The Azure cloud infrastructure has become a common place for users to deploy virtual machines on the cloud due to its flexibility, ease of deployment, and cost benefits. Microsoft has expanded Azure to include a marketplace with thousands of certified, open source, and community software applications and developer services, pre-configured for Microsoft Azure. This tutorial covers deploying the Hortonworks Sandbox offering via the Azure Marketplace.
- Must have a Microsoft Azure account
- Create Hortonworks Data Platform Sandbox in Azure
- Creating the Sandbox
- Configure SSH Tunneling
- Splash Screen
- Further Reading
Create Hortonworks Data Platform Sandbox in Azure
- Go to Microsoft Azure Marketplace
- Enter Hortonworks in the search bar and click search icon
- Locate Hortonworks Data Platform (HDP) Sandbox and click Get it now
Note: You may be prompted to sign in to Microsoft Azure Marketplace.
- Click Continue to confirm you want to create application in Azure
Creating the Sandbox
An explanation of the Hortonworks Sandbox will come on the screen. When ready to begin the deployment process, click Create at the bottom of the screen.
A few forms need to be filled out:
- Name: This is the name you want to use to reference the machine. In our example, we use
- VM disk type: Type if storage you want to use. In our example, we use standard disks (HDD)
- User name: The name of the user account that will be used to log into the machine. Throughout these tutorials, we will use azure as the user name.
- Authentication type: By default, the machine will be deployed and allow you to connect via SSH key or password. In this example, we opt to use a password.
- Subscription: The subscription to deploy the machine under. Select one already in your list.
- Resource group: The name of the resource group to create, or use an existing one. In our example, we create a new group.
- Location: Which region in the Azure offering to deploy the machine to.
Note: Make sure to write down or remember your username and password. If using SSH, ensure you have the corresponding private key. Otherwise, you will not be able to log in to the machine.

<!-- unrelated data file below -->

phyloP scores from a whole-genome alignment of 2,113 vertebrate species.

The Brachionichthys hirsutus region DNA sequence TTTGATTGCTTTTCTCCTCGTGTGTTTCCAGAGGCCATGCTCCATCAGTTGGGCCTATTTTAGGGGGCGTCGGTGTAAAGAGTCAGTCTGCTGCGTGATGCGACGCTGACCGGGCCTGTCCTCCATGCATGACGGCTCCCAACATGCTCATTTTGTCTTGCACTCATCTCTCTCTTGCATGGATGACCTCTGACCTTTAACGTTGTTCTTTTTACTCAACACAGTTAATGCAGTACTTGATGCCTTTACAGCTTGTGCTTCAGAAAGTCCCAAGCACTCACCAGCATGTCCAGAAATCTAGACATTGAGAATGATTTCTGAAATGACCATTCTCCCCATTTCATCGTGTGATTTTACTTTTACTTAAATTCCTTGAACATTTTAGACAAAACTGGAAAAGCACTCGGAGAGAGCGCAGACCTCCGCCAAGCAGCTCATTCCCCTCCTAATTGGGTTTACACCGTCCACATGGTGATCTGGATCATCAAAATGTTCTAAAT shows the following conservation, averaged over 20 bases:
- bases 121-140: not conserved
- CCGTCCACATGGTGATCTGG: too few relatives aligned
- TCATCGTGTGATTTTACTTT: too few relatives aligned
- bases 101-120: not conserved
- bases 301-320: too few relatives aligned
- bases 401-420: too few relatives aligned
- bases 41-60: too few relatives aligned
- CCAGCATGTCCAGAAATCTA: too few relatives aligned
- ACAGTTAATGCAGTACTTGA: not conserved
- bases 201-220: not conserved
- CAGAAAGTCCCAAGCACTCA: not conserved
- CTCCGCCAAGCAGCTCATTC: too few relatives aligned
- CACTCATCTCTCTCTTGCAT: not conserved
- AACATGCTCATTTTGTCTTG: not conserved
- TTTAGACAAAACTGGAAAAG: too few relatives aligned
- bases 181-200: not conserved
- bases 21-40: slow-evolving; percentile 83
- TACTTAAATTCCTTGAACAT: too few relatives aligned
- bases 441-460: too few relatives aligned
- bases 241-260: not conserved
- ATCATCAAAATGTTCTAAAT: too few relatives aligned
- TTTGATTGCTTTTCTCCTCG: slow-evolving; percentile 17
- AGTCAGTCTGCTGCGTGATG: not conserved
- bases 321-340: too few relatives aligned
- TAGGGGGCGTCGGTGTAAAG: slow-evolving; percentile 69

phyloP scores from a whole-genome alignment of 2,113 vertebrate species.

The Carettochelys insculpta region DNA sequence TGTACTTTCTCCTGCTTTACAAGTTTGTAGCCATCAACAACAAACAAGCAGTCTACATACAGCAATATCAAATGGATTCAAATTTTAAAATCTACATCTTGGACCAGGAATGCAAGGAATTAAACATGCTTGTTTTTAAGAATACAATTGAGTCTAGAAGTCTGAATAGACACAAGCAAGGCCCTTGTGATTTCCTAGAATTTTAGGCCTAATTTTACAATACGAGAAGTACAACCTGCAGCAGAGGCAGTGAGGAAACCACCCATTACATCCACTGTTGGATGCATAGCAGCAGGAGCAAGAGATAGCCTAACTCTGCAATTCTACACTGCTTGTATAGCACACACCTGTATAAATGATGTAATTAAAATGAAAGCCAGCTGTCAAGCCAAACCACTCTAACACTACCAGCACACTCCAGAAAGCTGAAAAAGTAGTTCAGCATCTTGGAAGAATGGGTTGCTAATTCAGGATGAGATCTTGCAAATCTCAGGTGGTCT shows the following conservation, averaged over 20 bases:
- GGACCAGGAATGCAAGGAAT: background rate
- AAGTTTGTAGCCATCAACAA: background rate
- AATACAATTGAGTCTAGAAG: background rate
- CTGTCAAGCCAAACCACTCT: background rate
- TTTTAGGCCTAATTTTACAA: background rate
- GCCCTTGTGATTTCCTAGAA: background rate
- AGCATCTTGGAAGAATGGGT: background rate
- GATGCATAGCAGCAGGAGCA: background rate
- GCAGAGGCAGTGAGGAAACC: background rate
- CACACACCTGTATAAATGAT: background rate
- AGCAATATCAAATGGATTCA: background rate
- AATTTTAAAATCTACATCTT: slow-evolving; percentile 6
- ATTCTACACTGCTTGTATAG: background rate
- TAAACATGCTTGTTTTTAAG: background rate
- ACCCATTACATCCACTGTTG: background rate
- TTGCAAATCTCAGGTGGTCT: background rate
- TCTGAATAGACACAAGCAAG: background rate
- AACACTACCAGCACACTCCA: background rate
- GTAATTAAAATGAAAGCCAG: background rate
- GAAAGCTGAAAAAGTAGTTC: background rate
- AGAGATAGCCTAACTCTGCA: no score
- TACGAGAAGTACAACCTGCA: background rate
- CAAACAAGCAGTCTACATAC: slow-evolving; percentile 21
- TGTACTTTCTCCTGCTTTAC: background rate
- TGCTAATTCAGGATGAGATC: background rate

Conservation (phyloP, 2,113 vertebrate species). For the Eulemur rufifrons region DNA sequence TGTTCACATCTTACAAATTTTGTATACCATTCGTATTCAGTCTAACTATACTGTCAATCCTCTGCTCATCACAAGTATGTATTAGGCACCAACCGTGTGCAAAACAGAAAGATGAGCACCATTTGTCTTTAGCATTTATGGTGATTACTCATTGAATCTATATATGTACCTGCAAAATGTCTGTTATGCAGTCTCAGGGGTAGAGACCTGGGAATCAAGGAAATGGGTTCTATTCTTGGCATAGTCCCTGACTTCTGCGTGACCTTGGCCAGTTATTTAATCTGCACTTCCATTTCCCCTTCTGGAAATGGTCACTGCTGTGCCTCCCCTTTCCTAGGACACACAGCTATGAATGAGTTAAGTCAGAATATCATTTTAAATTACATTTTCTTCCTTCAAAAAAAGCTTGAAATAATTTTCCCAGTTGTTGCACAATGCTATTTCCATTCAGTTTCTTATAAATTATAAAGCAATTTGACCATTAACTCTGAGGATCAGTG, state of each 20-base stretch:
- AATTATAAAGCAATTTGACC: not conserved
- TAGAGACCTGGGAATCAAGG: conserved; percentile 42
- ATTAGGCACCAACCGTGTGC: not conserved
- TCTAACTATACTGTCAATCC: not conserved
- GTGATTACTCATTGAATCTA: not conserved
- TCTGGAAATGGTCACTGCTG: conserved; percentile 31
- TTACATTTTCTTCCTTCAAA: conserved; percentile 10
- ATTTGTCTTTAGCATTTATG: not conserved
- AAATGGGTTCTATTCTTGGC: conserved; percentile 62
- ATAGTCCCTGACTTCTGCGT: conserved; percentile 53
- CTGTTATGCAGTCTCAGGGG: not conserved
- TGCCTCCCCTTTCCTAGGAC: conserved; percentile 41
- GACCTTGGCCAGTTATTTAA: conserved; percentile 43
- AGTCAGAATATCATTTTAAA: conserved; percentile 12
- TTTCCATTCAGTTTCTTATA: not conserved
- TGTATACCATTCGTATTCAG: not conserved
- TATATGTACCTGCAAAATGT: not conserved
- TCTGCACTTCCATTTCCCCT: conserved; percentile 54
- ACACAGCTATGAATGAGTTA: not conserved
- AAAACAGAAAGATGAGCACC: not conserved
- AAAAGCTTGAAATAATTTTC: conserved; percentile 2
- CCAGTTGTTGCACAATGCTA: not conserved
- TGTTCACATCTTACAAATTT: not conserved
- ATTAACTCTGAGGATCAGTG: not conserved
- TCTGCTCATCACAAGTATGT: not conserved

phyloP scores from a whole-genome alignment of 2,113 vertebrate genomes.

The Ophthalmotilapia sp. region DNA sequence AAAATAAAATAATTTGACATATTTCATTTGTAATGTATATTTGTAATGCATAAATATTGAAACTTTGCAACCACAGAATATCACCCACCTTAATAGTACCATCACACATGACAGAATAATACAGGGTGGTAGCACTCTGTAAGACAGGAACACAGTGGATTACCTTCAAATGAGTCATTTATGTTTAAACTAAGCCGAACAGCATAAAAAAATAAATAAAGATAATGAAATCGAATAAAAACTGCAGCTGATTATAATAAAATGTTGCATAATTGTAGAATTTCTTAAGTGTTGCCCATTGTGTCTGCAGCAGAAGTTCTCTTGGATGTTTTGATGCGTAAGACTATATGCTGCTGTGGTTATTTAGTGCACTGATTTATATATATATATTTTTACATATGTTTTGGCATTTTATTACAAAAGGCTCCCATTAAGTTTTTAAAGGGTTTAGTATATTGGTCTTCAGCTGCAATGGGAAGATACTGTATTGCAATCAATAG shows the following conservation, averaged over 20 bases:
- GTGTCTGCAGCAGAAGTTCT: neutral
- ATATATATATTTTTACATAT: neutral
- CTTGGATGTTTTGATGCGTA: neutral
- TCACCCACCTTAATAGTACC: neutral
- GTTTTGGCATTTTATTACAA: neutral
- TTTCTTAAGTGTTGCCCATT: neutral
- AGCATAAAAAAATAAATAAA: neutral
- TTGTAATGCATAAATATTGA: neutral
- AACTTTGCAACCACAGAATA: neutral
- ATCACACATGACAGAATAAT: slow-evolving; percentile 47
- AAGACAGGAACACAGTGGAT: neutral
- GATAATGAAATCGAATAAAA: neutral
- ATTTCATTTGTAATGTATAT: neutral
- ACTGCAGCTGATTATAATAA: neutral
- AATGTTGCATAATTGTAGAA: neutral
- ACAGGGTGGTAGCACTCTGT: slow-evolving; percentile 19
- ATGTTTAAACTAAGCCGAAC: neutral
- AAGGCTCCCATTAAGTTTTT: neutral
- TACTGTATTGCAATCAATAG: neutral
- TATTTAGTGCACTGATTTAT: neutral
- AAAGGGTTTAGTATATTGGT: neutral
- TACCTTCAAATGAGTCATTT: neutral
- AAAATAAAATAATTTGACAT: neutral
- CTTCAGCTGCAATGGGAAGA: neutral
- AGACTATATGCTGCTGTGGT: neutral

Choose a size for the virtual machine. In our example, we are using A5 Standard.
Choose optional features that you would like. In general, you may use the defaults provided.
Note: If you choose default dynamic IP address, the IP address will be modified after every reboot.
In our example, we decided to modify the following features:
- Storage: we do not want managed disks
- Public IP Address: use Static Assignment
Look over the Offer details (pricing) and virtual machine summary.
- Click Create to begin the deployment process
This process will take a few minutes. After deployment is complete, we can move on to connecting to the sandbox.
Configure SSH Tunneling
SSH tunneling allows us a way to port forward securely, without actually opening the machine’s ports for the entire world to access. Follow these steps to access the endpoints of your Azure deployment from your computer.
Use your favorite editor and edit your
~/.ssh/config file. For example:
Insert the following statements to the file:
Host azureSandbox Port 22 User azure-username HostName azure-public-ip LocalForward 8080 127.0.0.1:8080 LocalForward 8088 127.0.0.1:8088 LocalForward 8888 127.0.0.1:8888 LocalForward 9995 127.0.0.1:9995 LocalForward 9996 127.0.0.1:9996 LocalForward 8886 127.0.0.1:8886 LocalForward 10500 127.0.0.1:10500 LocalForward 4200 127.0.0.1:4200 LocalForward 2222 127.0.0.1:2222
Note: Spacing and capitalization is important.
- Replace azure-username with user name used during sandbox creation
- Replace azure-public-ip with public IP provided
- Save and close file
You are now able to SSH into the sandbox on Azure by using the command:
You will be asked to enter the password, which you created during sandbox creation.
Keep this SSH connection open for the duration of your interaction with the sandbox on Azure.
Open PuTTY. A window titled “PuTTY Configuration” will open. In the left sidebar, navigate to “Connection > SSH > Tunnels” as shown in the picture below.
We want to add a forwarded port. In the “Source port” field, enter
8080. In the “Destination” field, enter
127.0.0.1:8080. Click on “Add” to add this port forward. Do the same for the following common sandbox ports, plus any custom ones you would like.
8080 -> 127.0.0.1:8080 8088 -> 127.0.0.1:8088 8888 -> 127.0.0.1:8888 9995 -> 127.0.0.1:9995 9996 -> 127.0.0.1:9996 8886 -> 127.0.0.1:8886 10500 -> 127.0.0.1:10500 4200 -> 127.0.0.1:4200 2222 -> 127.0.0.1:2222
Next, in the left sidebar, navigate to “Session” as shown in the picture below.
In the “Host Name (or IP address)” field, enter the Azure IP address from the previous section. Make sure that the port is set to
22. Finally, click on “Open“.
A login window opens.
Enter the user name you specified during Azure deployment (in our case, we used the login
azure). You’ll be asked for a password, which is also the password you specified during deployment.
Now that you have port forwarded necessary ports, you can explore the sandbox as you see fit. Point your browser to http://localhost:8888 for the sandbox’s splash screen.
Fill out the form and hit Submit to access the sandbox.
You can now access all forwarded ports by pointing a browser to
http://localhost:portNumber. For example: http://localhost:8080 will connect to the Azure machine and sandbox over port 8080, which is Ambari.
SSH tunneling allows us a way to port forward securely, without actually opening the machine’s ports for the entire world to access.
Now that you’ve got HDP up and running, check out our other tutorials to learn how to leverage its power.